while he has insisted on her company. She is blunt with him regarding
her unhappiness with the situation, blaming herself for meeting
him, and him for luring her away. Lovelace is angry, but he eventually assumes
bashfulness and asks Clarissa to marry him immediately. She is confused
and silent, which he interprets as anger and promises not to bring
up marriage anymore. Lovelace enjoys Clarissa’s confusion and distress
and is pleased with his ability to manipulate her. But he sincerely
admires Clarissa, especially as he witnesses her true purity and
virtue, and debates with himself about whether he actually might
marry her. However, he argues against the idea using his hatred
of the Harlowes, his annoyance with Clarissa’s refusal to acknowledge
her love for him, and his general aversion to what he calls “fetters”
as suitable enough reasons. He resolves that he will make his treatment
of Clarissa a trial of her virtue, and if she passes, he will marry
her. This will be a test not only for Clarissa, he says, but for
all females; if she passes it, she will prove that there is such
a thing as incorruptible virtue.
The main event in this section is Clarissa’s escape, although
her choices and actions become more, not less, circumscribed as
the novel continues. It is not only outside forces but also Clarissa’s punctiliousness
that constrain her choices. At her parents’ house she has been mostly
confined to her room with an impertinent maid watching over her
and no writing implements at her disposal. After Mrs. Howe denies
her sanctuary, Clarissa seemingly has nowhere to run, although one
other option does remain: her inherited estate. Because she fears
infringing upon her father’s wishes and further angering her family,
Clarissa fails to take her one real refuge.
Clarissa is no match for the expert manipulations of Lovelace, although
she is perceptive enough to have serious misgivings about him. She
does not fully choose to run away; rather, his complex scheming
forces her to. Clarissa’s gruesome nightmare is indicative of her
fear and distrust, and although the situation still seems dire at home,
she decides to risk staying with her family, despite Lovelace’s threats
of harassment. However, once his plot is in motion, with Joseph
Leman successfully following through with a staged commotion at
the Harlowe house, Clarissa once again misses the chance to save
Clarissa’s scruples play a role in entrapping her in others’
machinations. She could have remained inside instead of meeting
Lovelace far from the house, but her sense of responsibility for
the violence that might ensue leads her into his trap. There is,
of course, the possibility that this is only an excuse, and Clarissa
meets Lovelace because she wants to; she admits attraction to him,
and he is the only person who seems willing to take action for her
welfare. But this is simply speculation: although her actions might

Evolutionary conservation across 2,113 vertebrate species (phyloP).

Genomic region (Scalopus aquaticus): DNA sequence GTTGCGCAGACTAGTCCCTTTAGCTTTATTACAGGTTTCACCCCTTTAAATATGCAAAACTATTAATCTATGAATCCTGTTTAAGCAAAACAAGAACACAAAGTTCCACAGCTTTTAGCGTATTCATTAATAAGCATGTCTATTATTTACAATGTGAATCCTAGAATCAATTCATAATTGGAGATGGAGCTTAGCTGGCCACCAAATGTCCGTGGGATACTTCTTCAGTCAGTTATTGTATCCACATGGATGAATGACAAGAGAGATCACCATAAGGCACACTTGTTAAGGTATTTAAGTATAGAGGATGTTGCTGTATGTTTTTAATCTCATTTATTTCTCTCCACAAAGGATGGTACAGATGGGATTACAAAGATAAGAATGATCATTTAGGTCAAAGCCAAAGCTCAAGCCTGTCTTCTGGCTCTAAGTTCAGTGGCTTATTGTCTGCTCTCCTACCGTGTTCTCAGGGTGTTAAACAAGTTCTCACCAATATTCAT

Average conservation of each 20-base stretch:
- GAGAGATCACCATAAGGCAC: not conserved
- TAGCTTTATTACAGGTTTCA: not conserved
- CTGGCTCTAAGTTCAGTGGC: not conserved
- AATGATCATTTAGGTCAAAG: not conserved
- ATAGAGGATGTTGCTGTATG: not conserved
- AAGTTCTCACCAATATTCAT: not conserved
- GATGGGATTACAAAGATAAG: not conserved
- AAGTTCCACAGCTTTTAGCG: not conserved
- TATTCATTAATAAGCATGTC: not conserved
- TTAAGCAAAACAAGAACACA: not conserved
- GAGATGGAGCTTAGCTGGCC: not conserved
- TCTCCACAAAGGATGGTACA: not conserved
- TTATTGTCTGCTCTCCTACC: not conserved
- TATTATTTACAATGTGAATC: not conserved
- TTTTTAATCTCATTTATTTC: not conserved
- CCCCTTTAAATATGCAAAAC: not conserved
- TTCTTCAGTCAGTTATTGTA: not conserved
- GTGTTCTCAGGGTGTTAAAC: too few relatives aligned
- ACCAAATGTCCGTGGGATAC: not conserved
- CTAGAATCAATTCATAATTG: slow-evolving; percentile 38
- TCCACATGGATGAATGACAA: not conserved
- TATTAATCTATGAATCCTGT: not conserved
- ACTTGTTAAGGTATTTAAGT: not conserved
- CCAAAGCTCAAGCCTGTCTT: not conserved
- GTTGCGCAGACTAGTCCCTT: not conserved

say otherwise, Clarissa’s words give no clear evidence.
Even though she has escaped and is no longer imprisoned
in her bedroom, Clarissa is now bound by a new constraint: a spoiled
reputation. No matter what happens, it will be assumed that Lovelace has
seduced or raped her, and Clarissa will forever be a ruined woman—unless,
of course, she marries him. But Clarissa’s punctilio interferes
once again: she cannot abide the thought of marrying a wicked man,
although she has some hope that Lovelace may reform and will consent
to marry him if he does. Lovelace skillfully manipulates Clarissa’s
misgivings, making it appear that she is refusing to marry him while
in fact the decision is in his hands.
Lovelace’s decision to put Clarissa’s virtue on trial
points to Clarissa’s position as an exemplar. Assumed to be the
most perfect of women, Clarissa is called upon to stand trial for
the entire sex. According to Lovelace’s theory, if she cannot maintain
her virtue under his battery, female virtue must be essentially
corruptible. Furthermore, Clarissa’s exemplarity makes her a tempting
target for challenge-loving men like Lovelace. If he can corrupt
her, he can do anything.
In this society, a woman’s chances of maintaining her
virtue are incredibly slim. First, she is physically weak and socially
confined. In addition, her education and upbringing are calculated
to protect her innocence, not to prepare her for the cunning nature
of rakes like Lovelace. Indeed, as we have seen, Clarissa’s senses
of decorum and duty have helped Lovelace to imperil her virtue.
The definition of virtue is also brought to the surface here. For
women, virtue is simply chastity. Even if a woman is raped, she
loses her virtue, as rape and seduction are not regarded as very
different things. Rape, in this view, is a part of seduction, so
a raped woman must have allowed herself to be seduced.
Once Clarissa and Lovelace are in the same place, experiencing the
same events, the dynamic of their letters changes. In previous sections
there was some tension between Lovelace’s designs and Clarissa’s
experience, but now they are in direct contact, so the letters build
a sense of dramatic irony (that is, the reader knows more than the
characters). Because we are privy to Lovelace’s plans and manipulations,
it is clear that Clarissa’s interpretations are often wrong, and
that, although she is resistant, she still succumbs to Lovelace’s
Ace your assignments with our guide to Clarissa!